The South Park episode Trapped in the Closet was hilarious, outrageous, in bad taste, and in my opinion, right on target about a number of things.
It certainly caused a lot of controversy, with Tom Cruise reportedly pitching a fit and demanding it never be shown again. It also seems as if South Park creators Matt Parker and Trey Stone were both investigated by the Church of Scientology because of the episode.
According to reports on Entertainment Weekly and the Huffington Post, a former executive at Scientology went to the press with claims the South Park creators were under surveillance by the church, looking for anything that could "exposed [as] some kind of vulnerability," because "they can find out a lot about you through your trash."
And as previously mentioned, when the show was halted per Cruise's request (which the actor denied), the comedic cartoon duo also taunted the Church, by releasing the following statement:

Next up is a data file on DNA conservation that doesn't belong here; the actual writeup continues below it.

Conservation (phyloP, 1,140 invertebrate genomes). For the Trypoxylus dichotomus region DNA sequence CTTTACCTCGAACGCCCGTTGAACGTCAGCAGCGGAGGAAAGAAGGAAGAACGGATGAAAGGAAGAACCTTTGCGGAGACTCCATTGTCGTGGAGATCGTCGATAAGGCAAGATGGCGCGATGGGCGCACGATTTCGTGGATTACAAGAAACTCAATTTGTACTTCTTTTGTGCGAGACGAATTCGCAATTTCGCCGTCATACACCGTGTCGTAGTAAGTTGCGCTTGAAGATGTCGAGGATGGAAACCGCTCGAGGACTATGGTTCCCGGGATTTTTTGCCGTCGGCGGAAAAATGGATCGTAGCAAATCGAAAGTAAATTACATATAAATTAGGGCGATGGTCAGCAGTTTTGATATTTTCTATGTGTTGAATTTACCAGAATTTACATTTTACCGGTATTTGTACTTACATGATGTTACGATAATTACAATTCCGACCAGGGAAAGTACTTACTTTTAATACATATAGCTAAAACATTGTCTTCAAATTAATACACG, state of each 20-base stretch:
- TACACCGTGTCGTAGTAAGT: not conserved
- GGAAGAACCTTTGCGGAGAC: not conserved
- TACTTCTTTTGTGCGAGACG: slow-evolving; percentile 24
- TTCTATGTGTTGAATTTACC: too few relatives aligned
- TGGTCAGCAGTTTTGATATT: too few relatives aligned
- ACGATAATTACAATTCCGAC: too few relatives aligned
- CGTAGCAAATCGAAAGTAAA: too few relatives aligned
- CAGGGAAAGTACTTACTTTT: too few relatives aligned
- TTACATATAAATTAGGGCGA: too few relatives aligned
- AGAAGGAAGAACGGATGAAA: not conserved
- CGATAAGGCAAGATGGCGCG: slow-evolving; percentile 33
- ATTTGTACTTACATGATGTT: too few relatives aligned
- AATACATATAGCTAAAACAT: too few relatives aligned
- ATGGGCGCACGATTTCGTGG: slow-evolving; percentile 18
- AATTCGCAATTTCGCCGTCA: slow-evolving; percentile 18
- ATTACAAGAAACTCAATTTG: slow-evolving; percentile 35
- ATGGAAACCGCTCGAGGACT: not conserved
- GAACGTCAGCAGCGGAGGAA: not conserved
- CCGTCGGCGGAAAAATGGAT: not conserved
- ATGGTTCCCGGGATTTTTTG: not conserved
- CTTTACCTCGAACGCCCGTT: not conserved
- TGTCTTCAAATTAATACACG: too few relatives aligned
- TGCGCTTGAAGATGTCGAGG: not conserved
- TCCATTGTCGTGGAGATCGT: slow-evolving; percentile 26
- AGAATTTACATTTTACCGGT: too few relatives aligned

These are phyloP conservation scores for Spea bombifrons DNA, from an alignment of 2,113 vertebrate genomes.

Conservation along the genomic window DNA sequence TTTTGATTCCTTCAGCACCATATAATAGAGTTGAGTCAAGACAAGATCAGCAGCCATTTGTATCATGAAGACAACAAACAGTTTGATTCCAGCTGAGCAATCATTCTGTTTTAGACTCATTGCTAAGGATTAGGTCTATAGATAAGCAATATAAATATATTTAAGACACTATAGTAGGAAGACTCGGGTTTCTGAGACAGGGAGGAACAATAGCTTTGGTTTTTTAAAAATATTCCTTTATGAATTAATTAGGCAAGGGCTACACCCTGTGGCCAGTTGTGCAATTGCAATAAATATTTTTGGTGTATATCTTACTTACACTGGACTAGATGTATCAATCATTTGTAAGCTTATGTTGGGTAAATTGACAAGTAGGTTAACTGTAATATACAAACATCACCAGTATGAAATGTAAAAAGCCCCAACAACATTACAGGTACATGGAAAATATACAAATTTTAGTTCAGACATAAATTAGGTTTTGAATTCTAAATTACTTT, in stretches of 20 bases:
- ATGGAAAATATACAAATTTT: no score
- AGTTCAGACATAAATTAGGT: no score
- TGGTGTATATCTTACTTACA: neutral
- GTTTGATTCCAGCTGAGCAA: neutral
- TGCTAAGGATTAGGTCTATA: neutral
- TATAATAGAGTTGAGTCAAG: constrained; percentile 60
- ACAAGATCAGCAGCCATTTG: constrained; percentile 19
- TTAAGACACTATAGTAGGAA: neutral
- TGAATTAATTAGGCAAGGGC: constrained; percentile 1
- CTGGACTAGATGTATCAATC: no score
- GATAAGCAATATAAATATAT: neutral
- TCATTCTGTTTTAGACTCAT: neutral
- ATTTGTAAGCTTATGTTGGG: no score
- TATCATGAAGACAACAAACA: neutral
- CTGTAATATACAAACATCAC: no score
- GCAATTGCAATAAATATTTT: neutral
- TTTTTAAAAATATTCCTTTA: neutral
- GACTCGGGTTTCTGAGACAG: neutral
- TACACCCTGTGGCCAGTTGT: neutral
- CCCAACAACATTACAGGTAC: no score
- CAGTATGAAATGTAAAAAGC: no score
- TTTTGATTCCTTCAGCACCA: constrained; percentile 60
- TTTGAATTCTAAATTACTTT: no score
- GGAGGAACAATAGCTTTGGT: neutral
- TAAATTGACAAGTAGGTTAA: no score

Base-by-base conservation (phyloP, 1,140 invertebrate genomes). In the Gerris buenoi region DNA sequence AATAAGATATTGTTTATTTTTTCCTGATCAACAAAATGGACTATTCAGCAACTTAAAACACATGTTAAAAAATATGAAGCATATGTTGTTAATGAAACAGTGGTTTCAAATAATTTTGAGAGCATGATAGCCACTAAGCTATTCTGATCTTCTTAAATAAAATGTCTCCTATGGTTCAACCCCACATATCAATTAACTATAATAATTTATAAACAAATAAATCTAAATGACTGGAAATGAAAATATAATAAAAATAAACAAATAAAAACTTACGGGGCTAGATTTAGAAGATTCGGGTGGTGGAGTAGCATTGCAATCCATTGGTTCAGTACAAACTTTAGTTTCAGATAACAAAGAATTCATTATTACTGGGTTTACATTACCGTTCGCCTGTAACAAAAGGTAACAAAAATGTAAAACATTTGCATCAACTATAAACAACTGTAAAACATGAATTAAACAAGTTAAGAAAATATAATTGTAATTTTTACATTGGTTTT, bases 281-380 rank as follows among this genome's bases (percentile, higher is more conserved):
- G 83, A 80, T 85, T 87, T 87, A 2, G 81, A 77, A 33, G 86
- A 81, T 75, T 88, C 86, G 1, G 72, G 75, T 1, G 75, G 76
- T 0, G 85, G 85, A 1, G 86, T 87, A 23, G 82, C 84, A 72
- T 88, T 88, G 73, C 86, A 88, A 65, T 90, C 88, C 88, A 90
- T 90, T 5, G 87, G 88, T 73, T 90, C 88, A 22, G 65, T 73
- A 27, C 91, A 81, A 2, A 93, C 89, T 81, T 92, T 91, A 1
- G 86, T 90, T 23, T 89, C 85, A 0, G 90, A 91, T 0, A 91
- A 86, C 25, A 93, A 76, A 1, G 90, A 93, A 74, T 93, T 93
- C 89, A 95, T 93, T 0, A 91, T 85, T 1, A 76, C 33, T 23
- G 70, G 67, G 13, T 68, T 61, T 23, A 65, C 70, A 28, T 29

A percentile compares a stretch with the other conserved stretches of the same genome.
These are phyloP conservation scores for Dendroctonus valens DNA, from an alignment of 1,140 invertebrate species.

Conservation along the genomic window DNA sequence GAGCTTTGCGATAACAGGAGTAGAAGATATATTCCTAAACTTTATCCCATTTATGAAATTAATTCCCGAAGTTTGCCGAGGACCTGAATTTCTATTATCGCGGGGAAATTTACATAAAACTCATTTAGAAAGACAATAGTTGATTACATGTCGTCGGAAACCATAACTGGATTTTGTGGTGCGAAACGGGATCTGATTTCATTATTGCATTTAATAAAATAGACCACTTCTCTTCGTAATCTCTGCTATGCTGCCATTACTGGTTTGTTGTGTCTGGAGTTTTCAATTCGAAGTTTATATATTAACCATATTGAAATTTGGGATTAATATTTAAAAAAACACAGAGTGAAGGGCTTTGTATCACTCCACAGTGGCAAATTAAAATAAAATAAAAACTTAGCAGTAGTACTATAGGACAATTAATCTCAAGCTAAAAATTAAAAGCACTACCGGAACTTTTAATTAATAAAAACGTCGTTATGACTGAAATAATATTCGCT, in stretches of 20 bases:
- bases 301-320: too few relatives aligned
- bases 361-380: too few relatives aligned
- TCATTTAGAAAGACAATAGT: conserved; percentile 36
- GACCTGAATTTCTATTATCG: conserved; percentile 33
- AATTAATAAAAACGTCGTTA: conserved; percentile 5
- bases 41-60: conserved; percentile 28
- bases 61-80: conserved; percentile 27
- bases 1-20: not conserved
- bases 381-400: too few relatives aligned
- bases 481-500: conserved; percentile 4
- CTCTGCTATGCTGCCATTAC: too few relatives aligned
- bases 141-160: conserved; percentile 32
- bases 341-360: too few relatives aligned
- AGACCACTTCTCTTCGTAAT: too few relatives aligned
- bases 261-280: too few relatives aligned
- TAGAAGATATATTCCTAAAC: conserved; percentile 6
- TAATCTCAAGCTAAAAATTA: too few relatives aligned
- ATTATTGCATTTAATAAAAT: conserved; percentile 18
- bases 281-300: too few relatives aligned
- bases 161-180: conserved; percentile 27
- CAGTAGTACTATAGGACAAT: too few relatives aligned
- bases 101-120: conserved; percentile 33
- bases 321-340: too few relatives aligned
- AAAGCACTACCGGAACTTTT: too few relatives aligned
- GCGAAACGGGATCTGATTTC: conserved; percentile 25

"So, Scientology, you may have won THIS battle, but the million-year war for earth has just begun! Temporarily anozinizing our episode will NOT stop us from keeping Thetans forever trapped in your pitiful man-bodies. Curses and drat! You have obstructed us for now, but your feeble bid to save humanity will fail! Hail Xenu!!!"
The former Scientology executive who came forward, Marty Rathburn, spoke about all this with the Village Voice, and also released documents that claim the Church tried to run PRCs, or public records checks, which they usually do on their enemies to show they're looking into you.
In addition, they tried to analyze vulnerabilities in Matt and Trey by looking into other celebrites who could provide a "direct line" to them, like John Stamos and his then wife Rebecca Romijn.
This is just the latest in a long string of embarrassing reports on Scientology, with Anonymous attacking them; a best-selling book, Inside Scientology by Janet Reitman; a lengthy article in The New Yorker; and Paul Thomas Anderson (There Will Be Blood) making his next movie about a religion called "The Cause," which is based on the works of L. Ron Hubbard.
People are certainly much less afraid of Scientology's bullying than they have been in the past, and after this, it wouldn't surprise me if Matt and Trey decide to rake them over the coals again.